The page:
I’m three years into my second serious relationship. We live together and have a dog. We spend holidays with each other’s families. Around the year and a half mark, marriage jokes started weaving their way into conversations with my mom. “Just remember…I need advance notice to find the right dress.”
At three years the subtle hints from his grandmother have morphed into “I’ll talk to my slow-moving grandson for you.” The implication of all this nonsense being since we’re in our late twenties, we should be married soon. Or, at the very least, that as a woman, marriage would clearly be my goal. And if this were the 1950’s, or even probably the 1990’s, social norms would indicate that we would be married by now.
But I didn’t grow up thinking marriage was the end-goal of a relationship. My mom loves to quote 10-year-old Nora correcting people with “IF I get married. IF I have children.” I never fantasized about my future wedding and I know nothing about shapes of diamond rings. Too often, woman my age talk about wanting to be married, when they really mean they want a wedding; little thought goes into what happens once all the gifts are opened and the relatives leave town.
The older I get, the more I understand that the history of marriage has little to do with love. In fact, up until recently, marriage was more of a business deal than a romantic endeavor.
That’s not to say I don’t believe in love or committed relationships. I do. But I like to make promises I can keep, and “I’ll love you forever until one of us dies,” implies that I can predict the future. I can’t.
It seems to me, that instead of a traditional marriage, there’s a different way we can express our love and show our commitment. The idea being we get married – with all the legal and financial benefits that go along with it – with an expiration date. At that date we decide to end the contract and go our separate ways or we have the option to renew for more years.
This allows for a relationship evaluation. We’d decide either to reaffirm our desire to be together or, if the answer is no, to at the very least save on lawyer fees and some of the complexity of divorce. Ultimately marriage – at least civil marriage – is a business venture – lives and assets merge. People don’t enter into business contracts with a forever clause.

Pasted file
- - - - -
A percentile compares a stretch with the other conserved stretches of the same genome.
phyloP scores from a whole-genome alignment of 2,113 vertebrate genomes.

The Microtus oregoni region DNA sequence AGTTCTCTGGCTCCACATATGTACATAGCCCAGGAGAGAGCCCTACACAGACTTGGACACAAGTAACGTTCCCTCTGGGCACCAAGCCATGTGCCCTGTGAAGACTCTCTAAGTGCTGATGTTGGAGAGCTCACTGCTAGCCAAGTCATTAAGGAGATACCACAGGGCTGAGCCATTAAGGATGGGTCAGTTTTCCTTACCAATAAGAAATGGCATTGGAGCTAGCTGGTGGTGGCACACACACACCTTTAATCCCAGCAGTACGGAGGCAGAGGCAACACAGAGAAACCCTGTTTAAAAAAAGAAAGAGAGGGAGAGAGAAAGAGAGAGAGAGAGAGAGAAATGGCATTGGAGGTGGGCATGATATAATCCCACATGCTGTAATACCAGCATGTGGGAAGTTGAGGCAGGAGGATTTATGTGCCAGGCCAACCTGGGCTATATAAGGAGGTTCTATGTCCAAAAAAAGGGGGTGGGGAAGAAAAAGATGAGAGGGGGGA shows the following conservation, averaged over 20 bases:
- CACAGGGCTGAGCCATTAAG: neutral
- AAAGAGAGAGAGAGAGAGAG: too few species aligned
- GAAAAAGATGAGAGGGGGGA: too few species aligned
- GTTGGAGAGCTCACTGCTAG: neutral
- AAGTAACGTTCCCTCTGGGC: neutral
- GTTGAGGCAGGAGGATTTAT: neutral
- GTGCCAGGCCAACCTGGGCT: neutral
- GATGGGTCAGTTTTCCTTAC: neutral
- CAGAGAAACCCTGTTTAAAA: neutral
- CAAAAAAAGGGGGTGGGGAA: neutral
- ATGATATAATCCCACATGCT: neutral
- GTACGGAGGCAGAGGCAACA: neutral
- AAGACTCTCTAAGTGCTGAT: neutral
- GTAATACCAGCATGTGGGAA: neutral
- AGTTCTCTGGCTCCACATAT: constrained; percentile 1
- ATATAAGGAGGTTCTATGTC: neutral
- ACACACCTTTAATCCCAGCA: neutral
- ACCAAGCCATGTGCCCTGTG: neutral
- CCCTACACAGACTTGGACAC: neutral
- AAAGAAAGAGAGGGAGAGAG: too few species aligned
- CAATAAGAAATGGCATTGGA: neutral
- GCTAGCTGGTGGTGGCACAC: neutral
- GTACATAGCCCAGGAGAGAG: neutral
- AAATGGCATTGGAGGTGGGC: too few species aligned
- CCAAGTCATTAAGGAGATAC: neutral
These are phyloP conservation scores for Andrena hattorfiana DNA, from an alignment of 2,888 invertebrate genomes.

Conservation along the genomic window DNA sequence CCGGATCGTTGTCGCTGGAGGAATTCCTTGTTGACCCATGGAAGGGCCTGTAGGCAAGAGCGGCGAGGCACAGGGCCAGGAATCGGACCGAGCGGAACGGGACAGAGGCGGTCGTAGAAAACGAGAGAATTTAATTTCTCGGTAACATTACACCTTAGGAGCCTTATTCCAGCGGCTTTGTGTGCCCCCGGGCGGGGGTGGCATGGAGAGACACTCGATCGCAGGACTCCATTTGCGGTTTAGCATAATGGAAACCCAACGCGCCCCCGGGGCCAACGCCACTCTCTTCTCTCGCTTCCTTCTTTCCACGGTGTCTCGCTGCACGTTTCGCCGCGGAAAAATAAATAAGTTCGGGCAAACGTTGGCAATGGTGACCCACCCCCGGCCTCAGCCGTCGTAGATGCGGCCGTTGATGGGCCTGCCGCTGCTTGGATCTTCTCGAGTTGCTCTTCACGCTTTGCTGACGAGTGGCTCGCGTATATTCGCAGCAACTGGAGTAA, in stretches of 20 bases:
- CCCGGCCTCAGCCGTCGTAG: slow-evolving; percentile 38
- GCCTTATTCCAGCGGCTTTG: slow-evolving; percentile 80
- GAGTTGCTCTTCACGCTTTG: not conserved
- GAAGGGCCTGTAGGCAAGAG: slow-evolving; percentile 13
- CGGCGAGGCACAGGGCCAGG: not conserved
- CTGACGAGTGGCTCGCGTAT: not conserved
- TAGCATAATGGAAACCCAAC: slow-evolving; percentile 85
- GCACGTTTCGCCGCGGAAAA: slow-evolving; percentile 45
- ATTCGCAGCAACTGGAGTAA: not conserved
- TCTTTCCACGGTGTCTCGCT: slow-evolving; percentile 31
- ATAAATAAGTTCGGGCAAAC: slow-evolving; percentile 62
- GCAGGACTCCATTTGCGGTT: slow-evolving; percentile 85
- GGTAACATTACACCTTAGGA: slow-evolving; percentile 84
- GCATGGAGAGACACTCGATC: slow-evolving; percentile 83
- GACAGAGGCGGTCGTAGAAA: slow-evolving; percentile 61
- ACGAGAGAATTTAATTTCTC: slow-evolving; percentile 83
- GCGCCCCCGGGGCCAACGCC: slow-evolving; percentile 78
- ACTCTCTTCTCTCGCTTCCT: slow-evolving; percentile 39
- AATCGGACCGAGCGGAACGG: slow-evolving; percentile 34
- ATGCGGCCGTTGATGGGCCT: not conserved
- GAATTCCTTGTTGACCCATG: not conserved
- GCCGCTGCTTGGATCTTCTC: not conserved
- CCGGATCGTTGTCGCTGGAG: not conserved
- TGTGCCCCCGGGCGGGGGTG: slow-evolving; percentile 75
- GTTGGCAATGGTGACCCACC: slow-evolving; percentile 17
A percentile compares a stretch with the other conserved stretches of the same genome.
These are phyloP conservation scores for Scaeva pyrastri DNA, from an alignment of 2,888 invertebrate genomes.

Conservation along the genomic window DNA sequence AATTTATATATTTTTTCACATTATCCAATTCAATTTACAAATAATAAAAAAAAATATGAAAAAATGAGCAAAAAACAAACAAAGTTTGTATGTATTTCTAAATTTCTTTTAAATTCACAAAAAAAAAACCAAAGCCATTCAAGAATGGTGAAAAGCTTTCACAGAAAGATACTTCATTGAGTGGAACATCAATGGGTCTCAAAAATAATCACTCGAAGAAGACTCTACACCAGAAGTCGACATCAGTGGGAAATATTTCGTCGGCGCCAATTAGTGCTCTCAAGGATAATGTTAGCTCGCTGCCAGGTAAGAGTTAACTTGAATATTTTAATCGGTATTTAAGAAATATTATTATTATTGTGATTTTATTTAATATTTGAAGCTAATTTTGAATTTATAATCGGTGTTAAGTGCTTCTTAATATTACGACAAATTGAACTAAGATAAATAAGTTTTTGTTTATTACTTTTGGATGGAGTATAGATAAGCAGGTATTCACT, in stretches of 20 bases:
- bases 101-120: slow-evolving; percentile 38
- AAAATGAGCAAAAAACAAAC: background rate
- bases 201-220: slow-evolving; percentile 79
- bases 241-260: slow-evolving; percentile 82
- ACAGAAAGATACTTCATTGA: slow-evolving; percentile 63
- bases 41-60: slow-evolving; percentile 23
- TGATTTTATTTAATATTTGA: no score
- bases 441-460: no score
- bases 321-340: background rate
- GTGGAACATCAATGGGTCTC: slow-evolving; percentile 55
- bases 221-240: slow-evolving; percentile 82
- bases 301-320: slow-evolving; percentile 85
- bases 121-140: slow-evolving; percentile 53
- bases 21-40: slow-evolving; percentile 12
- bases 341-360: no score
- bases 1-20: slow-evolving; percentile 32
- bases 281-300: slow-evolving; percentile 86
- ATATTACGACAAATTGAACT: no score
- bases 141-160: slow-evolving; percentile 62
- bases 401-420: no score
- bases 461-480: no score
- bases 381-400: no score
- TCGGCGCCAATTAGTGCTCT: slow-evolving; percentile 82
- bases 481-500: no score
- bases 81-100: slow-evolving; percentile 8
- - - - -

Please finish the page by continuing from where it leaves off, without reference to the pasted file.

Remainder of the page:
To me, there is romance in the practicality of “you are the one I chose, not because I’m bound to you, but because I want you to be in my life.”
As it turns out, I’m not the first person with practicality on the brain. Mexico City stirred up controversy when they proposed renewable weddings, and there was an interview about it during an episode of the iconic radio show This American Life. In her book, Committed, Elizabeth Gilbert writes about Lillian Harman and Edwin Walker, who — in Kansas in 1887 — were arrested on their wedding night because at their non-religious ceremony they “[spoke] of the absolute privacy of their union…Lillian…stated firmly that she would ‘make no promises that it may become impossible or immoral for me to fulfill, but retain the right to act always as my conscience and best judgement shall dictate.'”
When I tell people about the contract idea I’m met with one of two reactions: they either think its progressive or are taken back by its unconventionality. I get that this isn’t for everybody; I won’t try to talk somebody out of a traditional marriage if that’s what he or she wants. And I unequivocally believe in the right for same sex couples to marry, if that’s what they choose.
I love my boyfriend fully. I’ve never felt lost inside my relationship, rather I feel like we are both fully formed people who heighten each other’s lives. He can make me so angry I want to punch a wall, and seconds later make me laugh until I can’t catch my breath. I cherish the security that encompasses our relationship. There is nobody I’d rather spend time with. And it’s because of those feeling and our mutual respect that I want to continue to build a life together. But it also is the reason I don’t want to make a promise that’s impossible to guarantee.
By Nora Resnick